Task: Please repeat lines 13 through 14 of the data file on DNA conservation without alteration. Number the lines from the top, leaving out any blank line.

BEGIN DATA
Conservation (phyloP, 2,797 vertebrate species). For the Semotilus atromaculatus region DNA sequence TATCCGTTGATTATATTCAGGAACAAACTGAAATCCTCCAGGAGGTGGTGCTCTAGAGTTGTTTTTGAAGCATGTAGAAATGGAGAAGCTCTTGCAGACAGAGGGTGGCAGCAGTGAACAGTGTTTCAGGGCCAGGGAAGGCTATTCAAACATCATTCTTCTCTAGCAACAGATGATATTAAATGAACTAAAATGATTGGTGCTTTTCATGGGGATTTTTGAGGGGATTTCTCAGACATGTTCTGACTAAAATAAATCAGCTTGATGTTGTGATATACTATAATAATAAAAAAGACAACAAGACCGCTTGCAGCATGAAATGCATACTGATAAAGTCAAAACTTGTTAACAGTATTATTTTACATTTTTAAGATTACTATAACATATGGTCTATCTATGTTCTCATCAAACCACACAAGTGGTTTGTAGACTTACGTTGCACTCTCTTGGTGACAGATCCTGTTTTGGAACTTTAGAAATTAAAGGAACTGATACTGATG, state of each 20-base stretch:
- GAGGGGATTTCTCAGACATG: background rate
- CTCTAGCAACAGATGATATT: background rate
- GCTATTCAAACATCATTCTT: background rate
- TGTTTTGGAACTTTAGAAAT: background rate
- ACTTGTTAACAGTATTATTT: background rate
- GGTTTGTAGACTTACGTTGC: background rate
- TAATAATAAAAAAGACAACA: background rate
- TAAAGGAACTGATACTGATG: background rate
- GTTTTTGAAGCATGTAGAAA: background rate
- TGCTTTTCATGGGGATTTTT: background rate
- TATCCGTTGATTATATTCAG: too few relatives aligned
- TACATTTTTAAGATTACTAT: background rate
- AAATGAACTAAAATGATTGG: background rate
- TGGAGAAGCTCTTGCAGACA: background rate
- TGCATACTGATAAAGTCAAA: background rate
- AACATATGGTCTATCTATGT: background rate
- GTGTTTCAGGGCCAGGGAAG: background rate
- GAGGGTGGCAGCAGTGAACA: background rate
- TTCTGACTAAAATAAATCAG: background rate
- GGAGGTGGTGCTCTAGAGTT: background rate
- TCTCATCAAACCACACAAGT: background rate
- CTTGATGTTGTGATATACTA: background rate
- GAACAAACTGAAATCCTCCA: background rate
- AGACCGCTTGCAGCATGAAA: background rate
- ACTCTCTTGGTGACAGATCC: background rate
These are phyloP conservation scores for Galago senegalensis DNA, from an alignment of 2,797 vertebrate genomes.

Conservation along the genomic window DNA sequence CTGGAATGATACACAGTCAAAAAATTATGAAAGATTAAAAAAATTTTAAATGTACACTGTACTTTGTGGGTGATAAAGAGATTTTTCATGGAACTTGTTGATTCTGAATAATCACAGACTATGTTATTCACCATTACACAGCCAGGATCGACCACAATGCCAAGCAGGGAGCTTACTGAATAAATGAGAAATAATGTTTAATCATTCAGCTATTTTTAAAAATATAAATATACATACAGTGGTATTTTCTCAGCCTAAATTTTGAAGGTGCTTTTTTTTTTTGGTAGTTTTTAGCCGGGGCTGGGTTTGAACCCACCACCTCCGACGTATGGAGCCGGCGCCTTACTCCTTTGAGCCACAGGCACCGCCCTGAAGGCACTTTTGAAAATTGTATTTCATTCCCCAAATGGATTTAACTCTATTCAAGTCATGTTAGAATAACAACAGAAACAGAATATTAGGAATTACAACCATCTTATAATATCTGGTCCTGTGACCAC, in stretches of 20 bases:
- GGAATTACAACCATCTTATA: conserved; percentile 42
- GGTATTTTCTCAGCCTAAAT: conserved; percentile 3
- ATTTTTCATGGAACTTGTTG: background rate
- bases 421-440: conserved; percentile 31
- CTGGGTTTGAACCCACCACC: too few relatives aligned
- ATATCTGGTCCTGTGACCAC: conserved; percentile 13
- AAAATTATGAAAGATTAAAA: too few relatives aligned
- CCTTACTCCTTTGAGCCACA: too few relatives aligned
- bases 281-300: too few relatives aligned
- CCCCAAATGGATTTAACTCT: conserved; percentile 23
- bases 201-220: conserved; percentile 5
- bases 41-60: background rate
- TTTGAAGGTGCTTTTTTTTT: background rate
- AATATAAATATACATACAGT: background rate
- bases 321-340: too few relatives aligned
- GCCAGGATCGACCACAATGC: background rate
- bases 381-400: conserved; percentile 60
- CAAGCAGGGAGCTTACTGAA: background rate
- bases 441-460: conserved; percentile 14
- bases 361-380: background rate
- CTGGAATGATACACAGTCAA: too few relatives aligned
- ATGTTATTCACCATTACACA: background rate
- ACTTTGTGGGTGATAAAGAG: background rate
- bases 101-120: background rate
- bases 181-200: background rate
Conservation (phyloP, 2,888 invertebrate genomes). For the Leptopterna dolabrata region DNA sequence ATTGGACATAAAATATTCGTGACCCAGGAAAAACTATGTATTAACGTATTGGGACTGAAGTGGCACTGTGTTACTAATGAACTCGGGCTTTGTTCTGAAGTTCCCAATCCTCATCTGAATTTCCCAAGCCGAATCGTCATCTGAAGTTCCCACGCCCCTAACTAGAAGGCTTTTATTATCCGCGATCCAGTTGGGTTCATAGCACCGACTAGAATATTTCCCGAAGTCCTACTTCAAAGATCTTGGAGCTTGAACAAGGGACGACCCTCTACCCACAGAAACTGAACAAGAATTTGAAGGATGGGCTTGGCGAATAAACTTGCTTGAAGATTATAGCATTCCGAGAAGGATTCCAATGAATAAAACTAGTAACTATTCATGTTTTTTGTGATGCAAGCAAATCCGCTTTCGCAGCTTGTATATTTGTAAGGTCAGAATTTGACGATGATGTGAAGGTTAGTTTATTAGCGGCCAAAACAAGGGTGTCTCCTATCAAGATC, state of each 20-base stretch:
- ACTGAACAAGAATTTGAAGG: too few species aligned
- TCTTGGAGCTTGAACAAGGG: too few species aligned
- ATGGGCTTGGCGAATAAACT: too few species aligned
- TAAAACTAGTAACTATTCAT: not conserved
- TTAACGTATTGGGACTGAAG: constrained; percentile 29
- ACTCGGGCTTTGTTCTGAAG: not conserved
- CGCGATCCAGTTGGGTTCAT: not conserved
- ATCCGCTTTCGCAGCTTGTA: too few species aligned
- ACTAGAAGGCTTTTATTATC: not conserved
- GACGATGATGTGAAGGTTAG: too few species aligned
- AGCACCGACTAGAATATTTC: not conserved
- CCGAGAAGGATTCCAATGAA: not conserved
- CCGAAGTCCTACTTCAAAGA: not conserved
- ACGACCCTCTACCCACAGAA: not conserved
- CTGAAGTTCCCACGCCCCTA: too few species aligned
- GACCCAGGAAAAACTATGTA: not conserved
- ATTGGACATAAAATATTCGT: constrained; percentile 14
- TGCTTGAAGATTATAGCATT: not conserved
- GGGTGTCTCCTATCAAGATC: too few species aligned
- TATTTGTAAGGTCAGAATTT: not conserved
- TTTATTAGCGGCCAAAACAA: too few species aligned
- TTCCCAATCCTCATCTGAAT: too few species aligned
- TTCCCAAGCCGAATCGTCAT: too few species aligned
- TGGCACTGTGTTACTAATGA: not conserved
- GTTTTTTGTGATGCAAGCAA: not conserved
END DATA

- TACATTTTTAAGATTACTAT: background rate
- AAATGAACTAAAATGATTGG: background rate